Far be it from us to mess up their pristine grass with our unsightly homes for the night.

We were made to feel far more at home in Beyin, our first stop after a pretty swift crossing into Ghana – well, first stop after the duty free shop opposite the immigration office which saw the spare locker on Nala filled with bottles to sit alongside the beer cans which were already there.

There was little need to break into the stocks on discovering the bar at the visitor centre housing us was selling cold beer at even lower prices (at least until we had cleaned out the fridge within minutes of arrival) which helped ease a night on cook group – complete with an almost naked chef – and make for a relaxing evening sat around a bonfire on the beach.

Our morning wake-up call was not quite so relaxing, coming as it did from well before dawn via the television in the bar tuned into a religious music station and turned up to full volume, as it was throughout our stay bar the rare moments we managed to seize control of the remote control and get the football on.

Religion, as we have discovered, plays a major role across Ghana, as shown by some of the business names we see dotted along the side of the road (God Will Provide Electricals being the pick so far, although it is perhaps not the best way to entice people to actually buy) and we had another close, at times fairly loud, encounter with the inhabitants of the mission bus from Kumasi which shared the car park and grounds with us on the second night.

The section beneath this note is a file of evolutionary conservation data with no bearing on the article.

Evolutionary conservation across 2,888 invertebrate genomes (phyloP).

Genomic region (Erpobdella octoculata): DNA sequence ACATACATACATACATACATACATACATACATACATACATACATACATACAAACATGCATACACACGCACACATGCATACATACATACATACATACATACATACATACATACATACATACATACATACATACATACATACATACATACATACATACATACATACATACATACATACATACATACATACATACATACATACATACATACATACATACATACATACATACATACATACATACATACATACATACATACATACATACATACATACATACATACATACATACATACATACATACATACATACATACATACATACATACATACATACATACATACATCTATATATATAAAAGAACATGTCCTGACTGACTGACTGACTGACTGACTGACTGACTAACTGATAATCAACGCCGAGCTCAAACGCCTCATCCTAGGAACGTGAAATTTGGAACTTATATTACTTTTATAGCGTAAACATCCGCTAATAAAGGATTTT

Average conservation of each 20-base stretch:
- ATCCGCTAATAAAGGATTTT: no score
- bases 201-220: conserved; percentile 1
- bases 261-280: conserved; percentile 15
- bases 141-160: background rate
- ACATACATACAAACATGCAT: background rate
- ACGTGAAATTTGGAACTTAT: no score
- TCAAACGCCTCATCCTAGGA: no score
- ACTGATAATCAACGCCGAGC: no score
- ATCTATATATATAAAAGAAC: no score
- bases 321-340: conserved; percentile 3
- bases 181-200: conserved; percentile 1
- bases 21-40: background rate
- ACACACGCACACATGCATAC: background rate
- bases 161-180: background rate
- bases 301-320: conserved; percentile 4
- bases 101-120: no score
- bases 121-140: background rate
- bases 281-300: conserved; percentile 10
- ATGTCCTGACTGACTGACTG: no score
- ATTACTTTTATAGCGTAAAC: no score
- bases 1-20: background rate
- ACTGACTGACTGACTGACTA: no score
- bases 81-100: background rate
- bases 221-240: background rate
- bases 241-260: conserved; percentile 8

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Mysterious Ways – The driver of the Kumasi mission bus shows his appreciation from our two

Not that the bus was that loud the morning after, refusing to budge to let us get out until Steve managed to fashion a different way out and tug them out enough to get their engine going.

God does indeed move in mysterious ways.

Our wander down the beach continued through Akwidaa (although not at our scheduled stop, which has clearly not been open for a while), Busua (a couple of hours on the beach and in the surf which saw that return to body boarding for the first time since childhood holidays in Cornwall), Takoradi (for shopping purposes only) and our new year base at Elmina.

It was, at least in my case, a pretty quiet, chilled affair with the need to look after the pet stomach bug by missing the football match against German volunteers, taking a lengthy daytime nap on Nala – the coolest place in camp – and keeping alcohol consumption to a minimum.

Strangely, of course, the new year arrived overlooking the beach with all of us having a clear idea about what will dominate the rest of the year. At least the first seven and a bit months of it.

And that’s good enough reason to toast the change of year.